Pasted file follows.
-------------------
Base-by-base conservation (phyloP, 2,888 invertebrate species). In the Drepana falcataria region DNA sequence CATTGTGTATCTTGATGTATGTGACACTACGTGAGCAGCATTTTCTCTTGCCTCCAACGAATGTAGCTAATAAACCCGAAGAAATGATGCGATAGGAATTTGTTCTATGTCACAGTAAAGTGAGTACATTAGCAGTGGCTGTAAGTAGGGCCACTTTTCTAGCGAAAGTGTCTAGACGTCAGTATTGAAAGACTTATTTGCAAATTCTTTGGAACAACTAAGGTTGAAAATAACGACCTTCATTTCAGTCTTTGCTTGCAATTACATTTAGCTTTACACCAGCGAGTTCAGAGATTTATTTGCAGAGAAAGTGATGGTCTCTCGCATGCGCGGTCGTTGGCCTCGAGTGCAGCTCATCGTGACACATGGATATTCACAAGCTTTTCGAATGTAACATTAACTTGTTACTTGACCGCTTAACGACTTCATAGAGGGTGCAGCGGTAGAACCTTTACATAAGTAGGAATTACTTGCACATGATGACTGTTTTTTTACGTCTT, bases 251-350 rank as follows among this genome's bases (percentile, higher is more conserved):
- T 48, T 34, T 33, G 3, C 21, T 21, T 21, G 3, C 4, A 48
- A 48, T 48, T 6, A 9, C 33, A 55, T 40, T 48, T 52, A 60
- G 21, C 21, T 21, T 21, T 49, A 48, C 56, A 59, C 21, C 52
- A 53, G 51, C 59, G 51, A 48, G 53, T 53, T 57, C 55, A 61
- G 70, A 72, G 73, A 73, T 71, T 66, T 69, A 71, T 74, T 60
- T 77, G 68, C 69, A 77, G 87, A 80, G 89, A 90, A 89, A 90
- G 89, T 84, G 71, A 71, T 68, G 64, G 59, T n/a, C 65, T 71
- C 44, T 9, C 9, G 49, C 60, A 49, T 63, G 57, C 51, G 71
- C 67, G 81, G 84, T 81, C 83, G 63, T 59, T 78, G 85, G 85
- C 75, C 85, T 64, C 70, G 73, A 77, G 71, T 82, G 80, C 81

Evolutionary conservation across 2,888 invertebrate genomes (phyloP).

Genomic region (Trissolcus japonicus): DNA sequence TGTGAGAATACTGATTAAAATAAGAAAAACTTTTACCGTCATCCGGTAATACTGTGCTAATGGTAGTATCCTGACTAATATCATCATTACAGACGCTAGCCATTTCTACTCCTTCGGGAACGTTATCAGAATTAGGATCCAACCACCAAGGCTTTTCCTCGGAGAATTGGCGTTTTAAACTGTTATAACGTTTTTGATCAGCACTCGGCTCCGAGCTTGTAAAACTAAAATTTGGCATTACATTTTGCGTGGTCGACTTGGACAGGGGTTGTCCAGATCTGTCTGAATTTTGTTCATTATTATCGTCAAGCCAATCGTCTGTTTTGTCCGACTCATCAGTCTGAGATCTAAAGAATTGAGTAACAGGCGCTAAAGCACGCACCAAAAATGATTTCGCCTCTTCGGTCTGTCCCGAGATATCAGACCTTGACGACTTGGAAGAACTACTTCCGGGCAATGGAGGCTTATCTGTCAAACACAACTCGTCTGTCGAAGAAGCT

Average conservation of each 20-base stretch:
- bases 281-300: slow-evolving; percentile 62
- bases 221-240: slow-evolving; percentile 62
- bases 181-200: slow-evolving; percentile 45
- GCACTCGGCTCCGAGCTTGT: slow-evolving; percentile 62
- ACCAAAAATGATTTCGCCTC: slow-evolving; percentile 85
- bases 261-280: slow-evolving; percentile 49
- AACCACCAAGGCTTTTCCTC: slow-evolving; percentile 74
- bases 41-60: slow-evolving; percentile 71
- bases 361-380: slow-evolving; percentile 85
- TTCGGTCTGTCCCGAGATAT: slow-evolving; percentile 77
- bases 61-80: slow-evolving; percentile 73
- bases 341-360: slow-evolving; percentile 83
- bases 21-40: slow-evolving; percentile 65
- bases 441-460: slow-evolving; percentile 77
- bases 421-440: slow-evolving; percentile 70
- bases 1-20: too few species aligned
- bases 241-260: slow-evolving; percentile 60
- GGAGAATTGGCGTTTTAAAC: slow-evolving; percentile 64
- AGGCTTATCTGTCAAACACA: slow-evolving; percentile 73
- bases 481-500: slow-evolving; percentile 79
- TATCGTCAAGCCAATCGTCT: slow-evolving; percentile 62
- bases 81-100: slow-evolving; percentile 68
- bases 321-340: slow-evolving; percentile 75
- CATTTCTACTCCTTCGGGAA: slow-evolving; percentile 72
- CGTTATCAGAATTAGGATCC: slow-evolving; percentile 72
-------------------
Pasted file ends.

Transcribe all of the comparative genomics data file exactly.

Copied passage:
Base-by-base conservation (phyloP, 2,888 invertebrate species). In the Drepana falcataria region DNA sequence CATTGTGTATCTTGATGTATGTGACACTACGTGAGCAGCATTTTCTCTTGCCTCCAACGAATGTAGCTAATAAACCCGAAGAAATGATGCGATAGGAATTTGTTCTATGTCACAGTAAAGTGAGTACATTAGCAGTGGCTGTAAGTAGGGCCACTTTTCTAGCGAAAGTGTCTAGACGTCAGTATTGAAAGACTTATTTGCAAATTCTTTGGAACAACTAAGGTTGAAAATAACGACCTTCATTTCAGTCTTTGCTTGCAATTACATTTAGCTTTACACCAGCGAGTTCAGAGATTTATTTGCAGAGAAAGTGATGGTCTCTCGCATGCGCGGTCGTTGGCCTCGAGTGCAGCTCATCGTGACACATGGATATTCACAAGCTTTTCGAATGTAACATTAACTTGTTACTTGACCGCTTAACGACTTCATAGAGGGTGCAGCGGTAGAACCTTTACATAAGTAGGAATTACTTGCACATGATGACTGTTTTTTTACGTCTT, bases 251-350 rank as follows among this genome's bases (percentile, higher is more conserved):
- T 48, T 34, T 33, G 3, C 21, T 21, T 21, G 3, C 4, A 48
- A 48, T 48, T 6, A 9, C 33, A 55, T 40, T 48, T 52, A 60
- G 21, C 21, T 21, T 21, T 49, A 48, C 56, A 59, C 21, C 52
- A 53, G 51, C 59, G 51, A 48, G 53, T 53, T 57, C 55, A 61
- G 70, A 72, G 73, A 73, T 71, T 66, T 69, A 71, T 74, T 60
- T 77, G 68, C 69, A 77, G 87, A 80, G 89, A 90, A 89, A 90
- G 89, T 84, G 71, A 71, T 68, G 64, G 59, T n/a, C 65, T 71
- C 44, T 9, C 9, G 49, C 60, A 49, T 63, G 57, C 51, G 71
- C 67, G 81, G 84, T 81, C 83, G 63, T 59, T 78, G 85, G 85
- C 75, C 85, T 64, C 70, G 73, A 77, G 71, T 82, G 80, C 81

Evolutionary conservation across 2,888 invertebrate genomes (phyloP).

Genomic region (Trissolcus japonicus): DNA sequence TGTGAGAATACTGATTAAAATAAGAAAAACTTTTACCGTCATCCGGTAATACTGTGCTAATGGTAGTATCCTGACTAATATCATCATTACAGACGCTAGCCATTTCTACTCCTTCGGGAACGTTATCAGAATTAGGATCCAACCACCAAGGCTTTTCCTCGGAGAATTGGCGTTTTAAACTGTTATAACGTTTTTGATCAGCACTCGGCTCCGAGCTTGTAAAACTAAAATTTGGCATTACATTTTGCGTGGTCGACTTGGACAGGGGTTGTCCAGATCTGTCTGAATTTTGTTCATTATTATCGTCAAGCCAATCGTCTGTTTTGTCCGACTCATCAGTCTGAGATCTAAAGAATTGAGTAACAGGCGCTAAAGCACGCACCAAAAATGATTTCGCCTCTTCGGTCTGTCCCGAGATATCAGACCTTGACGACTTGGAAGAACTACTTCCGGGCAATGGAGGCTTATCTGTCAAACACAACTCGTCTGTCGAAGAAGCT

Average conservation of each 20-base stretch:
- bases 281-300: slow-evolving; percentile 62
- bases 221-240: slow-evolving; percentile 62
- bases 181-200: slow-evolving; percentile 45
- GCACTCGGCTCCGAGCTTGT: slow-evolving; percentile 62
- ACCAAAAATGATTTCGCCTC: slow-evolving; percentile 85
- bases 261-280: slow-evolving; percentile 49
- AACCACCAAGGCTTTTCCTC: slow-evolving; percentile 74
- bases 41-60: slow-evolving; percentile 71
- bases 361-380: slow-evolving; percentile 85
- TTCGGTCTGTCCCGAGATAT: slow-evolving; percentile 77
- bases 61-80: slow-evolving; percentile 73
- bases 341-360: slow-evolving; percentile 83
- bases 21-40: slow-evolving; percentile 65
- bases 441-460: slow-evolving; percentile 77
- bases 421-440: slow-evolving; percentile 70
- bases 1-20: too few species aligned
- bases 241-260: slow-evolving; percentile 60
- GGAGAATTGGCGTTTTAAAC: slow-evolving; percentile 64
- AGGCTTATCTGTCAAACACA: slow-evolving; percentile 73
- bases 481-500: slow-evolving; percentile 79
- TATCGTCAAGCCAATCGTCT: slow-evolving; percentile 62
- bases 81-100: slow-evolving; percentile 68
- bases 321-340: slow-evolving; percentile 75
- CATTTCTACTCCTTCGGGAA: slow-evolving; percentile 72
- CGTTATCAGAATTAGGATCC: slow-evolving; percentile 72